A collaboration between The University of Manchester, Edinburgh University, Essex University, Lancaster University and Leeds University with Fellowships based at Cardiff University, Queens University Belfast and The University of Salford
‘Drinking Water' and Water-drinking
Is there a problem with drinking bottled water? Would it be appropriate to ask people to stop drinking tea or coffee, or soft drinks, because these have a higher carbon footprint than tapwater? Is the only way to drink water straight from the tap? In the UK a social practice of drinking bottled water has become widespread during the last three decades. Should that practice be abandoned for reasons of sustainability? The historical and comparative research of this project challenges the taken-for-granted assumption that drinking bottled water should be understood as an environmental problem.
• In Europe, there are huge differences in the practices of drinking water. In the UK, it is the richest 10% that the most drink bottled water, and most people drink as much tap water in tea or coffee as they drink ‘neat'.
• Italians drink five times more bottled water per capita than the British, partly because of natural contamination and concerns over tap water. Most of this is ‘still' water.
• By contrast Germans, also heavy consumers, overwhelmingly drink sparkling, highly mineralised bottled water, despite having readily accessible high quality tap water.
• In Delhi, there is a sharp divide between rich and poor: the rich drink bottled water because tap water is not safe; the poor can only afford to consume unsafe water.
• In Taiwan, they drink bottled tea far more than bottled water and, although relatively safe, they commonly filter and boil tap water before consuming it.
• Sustainability issues surrounding practices of water drinking are varied and complex, and cannot be reduced to a simple opposition between tap and bottled water. Bottled water is as much a different drink from tap water as is tea or Coca-Cola.
Water is an excellent lens through which to understand the complex interactions between economies, politics, social practices and natural environments. Our research has developed the concept of ‘emergent sustainability crises' to understand these different dynamics of drinking water consumption in different contexts.
Sustainability crises emerge in different ways in different places. The emergence of the all-purpose tap water we use in the UK today took over 150 years to become universal in most European countries. In Europe, historically, water borne diseases, notably cholera and typhoid, resulted in major sustainability crises, and stimulated huge state investments and structural innovations. In Mexico City or in Beijing, water scarcity has intensified to crisis point as a consequence of rapid urbanisation and the growth of mega-cities. In these locations water scarcity is not a natural but a social phenomenon principally produced by migration. In the mega-city of Delhi, sustainability crises related to contamination and scarcity are combined in a context of very unequal rights to different water resources, with scarcity for some, and abundance for others. In Mexico City, 2000 metres above sea level and without close access to large river resources, the carbon footprint of pumped tap water has grown with the expanding population. And Mexico City similarly has major social division between the rights of rich and poor to drinkable water.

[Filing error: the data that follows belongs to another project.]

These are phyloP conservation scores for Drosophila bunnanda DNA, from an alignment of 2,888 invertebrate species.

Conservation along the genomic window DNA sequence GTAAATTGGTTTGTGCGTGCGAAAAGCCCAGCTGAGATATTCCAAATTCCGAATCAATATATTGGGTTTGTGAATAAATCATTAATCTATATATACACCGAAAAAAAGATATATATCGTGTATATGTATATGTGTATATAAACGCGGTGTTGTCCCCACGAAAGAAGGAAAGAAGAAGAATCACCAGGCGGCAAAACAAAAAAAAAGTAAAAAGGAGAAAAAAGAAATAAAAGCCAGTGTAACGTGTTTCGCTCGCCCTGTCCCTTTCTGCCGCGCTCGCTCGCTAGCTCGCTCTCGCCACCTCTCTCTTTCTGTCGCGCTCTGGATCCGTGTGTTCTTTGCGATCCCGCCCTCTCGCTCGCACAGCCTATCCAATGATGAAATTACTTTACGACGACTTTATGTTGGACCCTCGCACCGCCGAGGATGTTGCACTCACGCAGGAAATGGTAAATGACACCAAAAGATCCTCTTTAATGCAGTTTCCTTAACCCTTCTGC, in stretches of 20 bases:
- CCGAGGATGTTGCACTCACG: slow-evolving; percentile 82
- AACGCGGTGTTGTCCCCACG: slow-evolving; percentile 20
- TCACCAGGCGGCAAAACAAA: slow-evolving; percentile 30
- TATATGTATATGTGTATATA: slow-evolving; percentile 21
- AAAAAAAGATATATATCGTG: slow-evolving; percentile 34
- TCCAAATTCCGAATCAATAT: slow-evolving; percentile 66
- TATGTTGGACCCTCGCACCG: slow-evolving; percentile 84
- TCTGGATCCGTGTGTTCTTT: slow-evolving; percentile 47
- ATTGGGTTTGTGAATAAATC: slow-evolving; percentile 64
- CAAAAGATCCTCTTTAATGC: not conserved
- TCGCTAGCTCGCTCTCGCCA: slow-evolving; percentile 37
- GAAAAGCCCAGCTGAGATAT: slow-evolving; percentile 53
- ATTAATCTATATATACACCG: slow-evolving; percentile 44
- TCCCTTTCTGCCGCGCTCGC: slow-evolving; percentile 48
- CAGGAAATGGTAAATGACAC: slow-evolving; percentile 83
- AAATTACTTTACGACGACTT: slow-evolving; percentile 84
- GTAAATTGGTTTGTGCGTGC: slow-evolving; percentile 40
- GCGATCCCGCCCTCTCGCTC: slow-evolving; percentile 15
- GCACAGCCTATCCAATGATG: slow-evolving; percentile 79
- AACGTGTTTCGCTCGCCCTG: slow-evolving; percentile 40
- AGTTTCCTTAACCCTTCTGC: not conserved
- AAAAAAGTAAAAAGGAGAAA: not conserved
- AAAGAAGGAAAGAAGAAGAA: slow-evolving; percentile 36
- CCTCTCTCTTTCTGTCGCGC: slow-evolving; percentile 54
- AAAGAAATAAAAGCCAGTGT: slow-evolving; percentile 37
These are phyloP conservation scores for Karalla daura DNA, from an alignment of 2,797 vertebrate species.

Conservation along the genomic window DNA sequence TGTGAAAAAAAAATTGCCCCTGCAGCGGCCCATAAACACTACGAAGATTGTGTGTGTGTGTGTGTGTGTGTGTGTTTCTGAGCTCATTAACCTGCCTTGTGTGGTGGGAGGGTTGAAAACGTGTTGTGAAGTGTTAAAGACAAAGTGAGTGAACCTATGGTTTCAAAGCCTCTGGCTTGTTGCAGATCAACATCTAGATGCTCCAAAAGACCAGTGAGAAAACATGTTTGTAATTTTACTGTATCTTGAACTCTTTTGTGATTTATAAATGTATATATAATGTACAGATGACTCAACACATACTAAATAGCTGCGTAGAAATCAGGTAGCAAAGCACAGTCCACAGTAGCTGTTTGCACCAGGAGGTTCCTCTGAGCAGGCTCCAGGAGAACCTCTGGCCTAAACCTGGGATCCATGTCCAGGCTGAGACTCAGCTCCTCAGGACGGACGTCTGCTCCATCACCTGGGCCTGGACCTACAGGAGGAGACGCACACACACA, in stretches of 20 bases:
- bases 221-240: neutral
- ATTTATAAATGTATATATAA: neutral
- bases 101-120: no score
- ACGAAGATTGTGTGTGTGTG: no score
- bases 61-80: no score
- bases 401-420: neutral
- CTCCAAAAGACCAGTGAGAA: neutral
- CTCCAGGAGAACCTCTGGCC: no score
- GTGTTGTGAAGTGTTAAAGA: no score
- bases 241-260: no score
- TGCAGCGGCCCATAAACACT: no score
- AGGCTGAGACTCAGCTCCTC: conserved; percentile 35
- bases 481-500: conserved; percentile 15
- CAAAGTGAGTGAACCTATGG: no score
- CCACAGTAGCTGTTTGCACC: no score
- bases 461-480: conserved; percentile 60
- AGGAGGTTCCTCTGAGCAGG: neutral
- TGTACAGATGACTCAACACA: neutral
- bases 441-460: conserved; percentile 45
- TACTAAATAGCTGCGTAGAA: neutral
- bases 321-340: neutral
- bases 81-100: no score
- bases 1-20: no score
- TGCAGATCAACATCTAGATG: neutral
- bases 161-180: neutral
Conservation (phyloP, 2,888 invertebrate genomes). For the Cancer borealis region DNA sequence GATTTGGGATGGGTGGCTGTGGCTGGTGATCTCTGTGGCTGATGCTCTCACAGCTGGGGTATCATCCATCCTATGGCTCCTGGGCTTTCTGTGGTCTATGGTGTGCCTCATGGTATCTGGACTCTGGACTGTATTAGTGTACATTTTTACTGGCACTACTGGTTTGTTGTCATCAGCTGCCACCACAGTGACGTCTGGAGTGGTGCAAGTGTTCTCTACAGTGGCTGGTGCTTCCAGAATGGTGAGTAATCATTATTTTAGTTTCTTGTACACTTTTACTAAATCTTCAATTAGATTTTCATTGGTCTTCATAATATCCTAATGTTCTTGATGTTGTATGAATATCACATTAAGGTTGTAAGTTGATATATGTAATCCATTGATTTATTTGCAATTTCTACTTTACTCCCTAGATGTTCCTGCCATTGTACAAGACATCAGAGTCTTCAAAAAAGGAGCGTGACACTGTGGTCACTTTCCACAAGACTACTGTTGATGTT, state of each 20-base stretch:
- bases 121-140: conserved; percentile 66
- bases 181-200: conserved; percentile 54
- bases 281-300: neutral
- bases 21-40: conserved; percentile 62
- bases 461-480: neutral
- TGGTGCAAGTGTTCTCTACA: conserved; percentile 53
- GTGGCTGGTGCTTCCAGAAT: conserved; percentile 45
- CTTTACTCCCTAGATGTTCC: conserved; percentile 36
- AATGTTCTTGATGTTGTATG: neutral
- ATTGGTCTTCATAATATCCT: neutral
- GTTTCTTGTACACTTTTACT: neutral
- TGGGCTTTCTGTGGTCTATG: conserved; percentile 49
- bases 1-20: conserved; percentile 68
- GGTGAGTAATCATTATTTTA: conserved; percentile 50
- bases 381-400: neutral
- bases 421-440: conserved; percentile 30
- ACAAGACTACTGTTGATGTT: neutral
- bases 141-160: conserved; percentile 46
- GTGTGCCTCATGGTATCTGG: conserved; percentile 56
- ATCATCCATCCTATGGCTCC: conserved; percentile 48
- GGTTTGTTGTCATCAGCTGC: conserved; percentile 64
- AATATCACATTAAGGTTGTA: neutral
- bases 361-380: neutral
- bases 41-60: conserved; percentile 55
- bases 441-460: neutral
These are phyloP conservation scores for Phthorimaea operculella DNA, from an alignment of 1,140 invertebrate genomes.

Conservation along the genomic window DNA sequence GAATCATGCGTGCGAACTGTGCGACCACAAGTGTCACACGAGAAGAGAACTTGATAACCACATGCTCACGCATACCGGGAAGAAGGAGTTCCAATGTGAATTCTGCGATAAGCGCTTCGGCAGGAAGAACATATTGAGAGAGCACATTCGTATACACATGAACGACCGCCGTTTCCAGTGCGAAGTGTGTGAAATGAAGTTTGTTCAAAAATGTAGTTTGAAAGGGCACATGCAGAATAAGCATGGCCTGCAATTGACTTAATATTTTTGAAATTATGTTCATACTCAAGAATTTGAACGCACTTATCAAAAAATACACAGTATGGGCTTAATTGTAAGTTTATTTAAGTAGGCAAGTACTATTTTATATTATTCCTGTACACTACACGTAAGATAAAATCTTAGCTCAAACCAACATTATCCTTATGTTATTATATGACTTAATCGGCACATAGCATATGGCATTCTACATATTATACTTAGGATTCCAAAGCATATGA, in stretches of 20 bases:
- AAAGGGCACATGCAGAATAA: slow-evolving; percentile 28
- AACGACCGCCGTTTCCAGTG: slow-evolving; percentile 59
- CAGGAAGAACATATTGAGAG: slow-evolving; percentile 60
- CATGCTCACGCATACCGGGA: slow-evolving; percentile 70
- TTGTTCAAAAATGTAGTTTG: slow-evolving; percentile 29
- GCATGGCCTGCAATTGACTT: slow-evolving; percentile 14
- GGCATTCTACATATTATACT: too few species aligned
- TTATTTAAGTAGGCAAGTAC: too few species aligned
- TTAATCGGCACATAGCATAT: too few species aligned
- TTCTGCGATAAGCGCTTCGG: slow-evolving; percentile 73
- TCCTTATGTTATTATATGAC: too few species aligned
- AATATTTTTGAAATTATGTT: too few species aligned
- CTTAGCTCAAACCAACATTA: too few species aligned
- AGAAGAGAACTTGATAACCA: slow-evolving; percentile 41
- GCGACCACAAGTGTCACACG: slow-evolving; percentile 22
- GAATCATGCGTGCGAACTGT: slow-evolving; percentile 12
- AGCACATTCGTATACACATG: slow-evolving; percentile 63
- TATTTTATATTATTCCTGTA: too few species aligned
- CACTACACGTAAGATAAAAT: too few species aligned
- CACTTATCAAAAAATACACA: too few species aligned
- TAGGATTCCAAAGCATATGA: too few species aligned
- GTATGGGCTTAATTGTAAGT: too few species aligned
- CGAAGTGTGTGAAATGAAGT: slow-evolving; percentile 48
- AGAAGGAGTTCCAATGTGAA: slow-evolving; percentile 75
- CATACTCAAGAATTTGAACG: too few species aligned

Because drinkable water is an essential good (but only recently a UN human right), water has had an intensely political history in all our case studies. If there is a universal right to drinking water then is water at some level a ‘natural' public good, which states are obliged to provide? There have been battles over the price of water, its public or private provision, over who has rights to extract groundwater, or to river water, and so on. At the other end of the spectrum from water as a public good we find bottled water¬ and water bottled in soft drinks. While such ‘market goods' appear subject to pure market relations they also rely on water extracted from the groundwater ‘commons' and are subject to various regulatory regimes. While water may often be an ‘uncooperative commodity', establishing social, collective and public rights over water resources may be equally fraught. Drinking water, in any form, cannot be understood only through consumer preferences expressed within markets.
Implications for Policy and Practice
• Policy must adapt to the particular forms of sustainability challenges of drinking water as they emerge in the environmental contexts of different societies.
• Strategies to support sustainability of drinking water must apply coherently across all forms of drinking water consumption (including tea, coffee, soft drinks and so on), not just singling out bottled water. Bottled water is no more a simple substitute for tapwater than Coca Cola, with its much higher carbon footprint. It makes no sense to stigmatise bottled water.
• In many societies, providing equal rights to basic potable water remains an overriding policy objective, which may include delivery by various means and not only piped infrastructures.
• Sustainability policy requires the development of integrated and coherent forms of the ‘water commons', whether to control pollution or to construct rights to exploitation and extraction of water resources, whether beneath the ground or on the surface.
Principal Investigator: Mark Harvey
Research Associate: Adrian Evans